5. Any other remedy this Hon. Deems appropriate in the interests of justice with the cost’s leave the parties filed written submit ions and Manzi & o. Advocates request that there was no effective service of the summons to file a defence upon the applicants as provided for in the law governing service of summons on corporations such as the applicants.  They argued further that Mr. Benard Brooke Leti the then branch manager of the Appellant at Arua did not all within the definition of principal officer rules.  The applicant further attacked the finding of the trial Magistrate when he held that service of that summons upon Mr. Benard BROOKE Leti the applicant’s branch manager Arua was effective service within the managing of 0.29 r. 2(b) of the CPR.

The appellant further attacked the trial Magistrate in this decision by not following Judicial decisions by superior courts in Uganda which were cited by counsel for the appellant before the trial court to support counsel augment that the branch manger of the applicant at Arua does not fall within the meaning of a secretary, director or other principal officer of the corporation within the meaning of 0.29 r 2 (a) CPR, therefore any service of summons upon Mr. Benard Brooke Leti, the Appellant’s branch manager at Arua was not an effective service as envisaged under 0.29 r 2 (a) CPR.   Counsels referred to the affidavit of one Innocent Kyakuha filed in support of the application before the trial court, particularly in paragraph 6 & 7 thereof to support their contention that Mr. Benard Brooke Leti the branch Manager of the appellant at Arua was not authorized to receive the summons as no such duty was delegated to him.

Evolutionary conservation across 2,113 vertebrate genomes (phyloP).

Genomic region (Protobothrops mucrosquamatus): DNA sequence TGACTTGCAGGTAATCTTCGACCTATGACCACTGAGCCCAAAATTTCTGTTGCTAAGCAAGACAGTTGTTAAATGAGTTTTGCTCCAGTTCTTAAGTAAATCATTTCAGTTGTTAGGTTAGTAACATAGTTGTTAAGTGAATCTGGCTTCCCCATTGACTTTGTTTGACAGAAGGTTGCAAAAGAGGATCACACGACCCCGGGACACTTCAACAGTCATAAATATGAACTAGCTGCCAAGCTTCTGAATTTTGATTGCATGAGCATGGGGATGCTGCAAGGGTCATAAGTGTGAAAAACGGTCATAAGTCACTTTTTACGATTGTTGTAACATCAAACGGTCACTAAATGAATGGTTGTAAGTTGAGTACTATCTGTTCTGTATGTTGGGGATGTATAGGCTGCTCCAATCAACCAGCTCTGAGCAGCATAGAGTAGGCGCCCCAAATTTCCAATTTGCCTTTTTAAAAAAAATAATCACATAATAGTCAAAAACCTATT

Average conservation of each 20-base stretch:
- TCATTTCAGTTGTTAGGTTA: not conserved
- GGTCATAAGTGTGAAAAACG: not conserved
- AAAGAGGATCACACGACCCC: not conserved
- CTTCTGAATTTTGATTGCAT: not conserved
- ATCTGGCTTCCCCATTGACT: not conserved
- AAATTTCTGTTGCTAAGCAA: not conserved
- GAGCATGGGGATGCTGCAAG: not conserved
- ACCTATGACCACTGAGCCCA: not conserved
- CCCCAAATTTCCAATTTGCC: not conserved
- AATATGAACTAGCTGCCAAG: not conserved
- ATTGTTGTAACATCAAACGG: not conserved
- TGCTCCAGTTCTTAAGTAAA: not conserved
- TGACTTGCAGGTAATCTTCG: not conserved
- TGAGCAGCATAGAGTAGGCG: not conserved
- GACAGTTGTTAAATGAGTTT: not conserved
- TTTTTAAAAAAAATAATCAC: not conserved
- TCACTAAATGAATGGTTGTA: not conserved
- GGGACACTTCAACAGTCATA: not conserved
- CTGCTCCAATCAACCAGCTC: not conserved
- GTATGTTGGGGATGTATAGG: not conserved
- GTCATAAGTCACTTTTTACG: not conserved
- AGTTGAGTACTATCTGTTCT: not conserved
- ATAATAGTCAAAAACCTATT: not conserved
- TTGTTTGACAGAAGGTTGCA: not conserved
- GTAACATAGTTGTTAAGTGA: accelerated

To counsel for the appellant, the principal officer of the appellant company as envisaged under 0.29 r 2 (a) of the CPR is either the appellant’s company secretary or the Chief Manager legal services or the managing director.  The branch manager of the appellant at Arua was neither the appellant’s Secretary, nor a director or other principal officer of that corporation.